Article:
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FROM Nepali Times, ISSUE #434 (16 JAN 2009 – 22 JAN 2009) It was only in death that one got to know what a fine journalist Nepal had lost in Uma Singh. Working in the most lawless part of Nepal, Uma Singh was fearless with her written and spoken word. She reported in particular against
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From The Hindu (April 17, 2006) ALL OVER the subcontinent, every day, the most disadvantaged fall through the cracks. They are pummelled by the forces of state, market or feudalism. For the middle class, the political parties, or those linked to the state there is recourse although it may not be always available or efficiently
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From Counterpunch (March 31, 2005) Struggling for Nepal’s Future King Gyanendra has taken the people of Nepal on a disastrous course, using the excuse of fighting an insurgency to compromise democracy. Nepali society must be returned to complete democratic rule, which also provides the only means to tackle the raging rebellion and promote social and
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From The Hindu (Feb 03, 2005) WHEN KING Gyanendra of Nepal sacked the Prime Minister, Sher Bahadur Deuba, and began direct rule on February 1, 2005, he said he did so under a constitutional provision that enjoins the monarchy to uphold and protect the Constitution. While he repeated many times his commitment to constitutional monarchy
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Whether to absolve Dipendra or to indict him posthumously, it was important that everyone (conspiratorialist, rationalist, or royalist) who cared for the country demand that parliament hold hearings on the royal massacre.

From Outlook India (April 17, 2000) Just as Kargil was India’s first television war, the taking of Indian Airlines flight IC 814 was the first hijack drama of the satellite age, and the channels exploited it to the hilt. And even as the plane circled over Amritsar in the very first leg of the extended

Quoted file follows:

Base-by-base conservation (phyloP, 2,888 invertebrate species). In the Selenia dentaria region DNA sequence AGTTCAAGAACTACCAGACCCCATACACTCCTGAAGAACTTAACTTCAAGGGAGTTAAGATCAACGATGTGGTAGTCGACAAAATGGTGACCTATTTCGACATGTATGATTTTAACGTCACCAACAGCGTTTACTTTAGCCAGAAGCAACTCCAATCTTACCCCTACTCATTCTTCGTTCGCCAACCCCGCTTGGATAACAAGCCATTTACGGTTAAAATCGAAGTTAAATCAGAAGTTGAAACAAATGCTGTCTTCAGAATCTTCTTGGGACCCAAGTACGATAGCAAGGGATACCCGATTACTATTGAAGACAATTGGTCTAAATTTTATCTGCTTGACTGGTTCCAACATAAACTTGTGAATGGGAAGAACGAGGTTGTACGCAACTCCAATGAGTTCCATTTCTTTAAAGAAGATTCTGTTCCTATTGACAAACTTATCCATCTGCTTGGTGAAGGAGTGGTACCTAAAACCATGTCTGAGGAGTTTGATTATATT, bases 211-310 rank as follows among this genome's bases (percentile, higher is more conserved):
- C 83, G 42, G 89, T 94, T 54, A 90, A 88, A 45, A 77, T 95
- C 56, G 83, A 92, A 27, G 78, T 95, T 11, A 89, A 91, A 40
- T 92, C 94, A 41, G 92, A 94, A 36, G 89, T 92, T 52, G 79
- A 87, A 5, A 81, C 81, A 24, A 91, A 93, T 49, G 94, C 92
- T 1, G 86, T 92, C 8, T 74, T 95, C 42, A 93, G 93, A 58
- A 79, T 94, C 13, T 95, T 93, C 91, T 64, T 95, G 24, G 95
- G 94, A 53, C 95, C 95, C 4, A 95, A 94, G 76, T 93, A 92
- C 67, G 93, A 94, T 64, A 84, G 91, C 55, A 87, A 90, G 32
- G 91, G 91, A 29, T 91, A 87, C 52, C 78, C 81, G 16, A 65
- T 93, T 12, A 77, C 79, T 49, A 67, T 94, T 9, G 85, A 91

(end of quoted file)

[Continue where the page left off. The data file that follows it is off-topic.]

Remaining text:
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From Himal (July 1998) At the age of 16, Diwan Singh Bohra was forced to leave his village of Karan Karayal in Pithoragarh District of Uttar Pradesh. His father, Badri Singh, had only 10 bigah of degraded hilly land, which did not produce enough to support a family of six children. So, Diwan Singh went
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From Himal (January 1989) We would like our readers to know that Himal is not just an environmental magazine. To clarify, Himal is a magazine on social, economic, cultural and environmental matters which affeel and afflict the people of the Himalaya. Treating this magazine only as an environmental advocacy bulletin restricts its reach and does
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From Himal (November, 1988) Like mountain people elsewhere in the world, Himalayans have limited access to information. Radio stations and newspapers from from La Paz to Calcutta beam titillating news-of-the-moment up to the hills, but there is clearly a need to supplement the voices from the plains. This is where H/MAL steps in -for the
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From Himal (July 1988) Careening on a auto-rickshaw around New and Old Delhi while researching our cover feature on migration, we discovered that you don’t need English, Hindi or Punjabi to ask directions in the Indian capital. Nepali will do. With thousands of men and boys from the Nepali hills now manning the dust-ridden street
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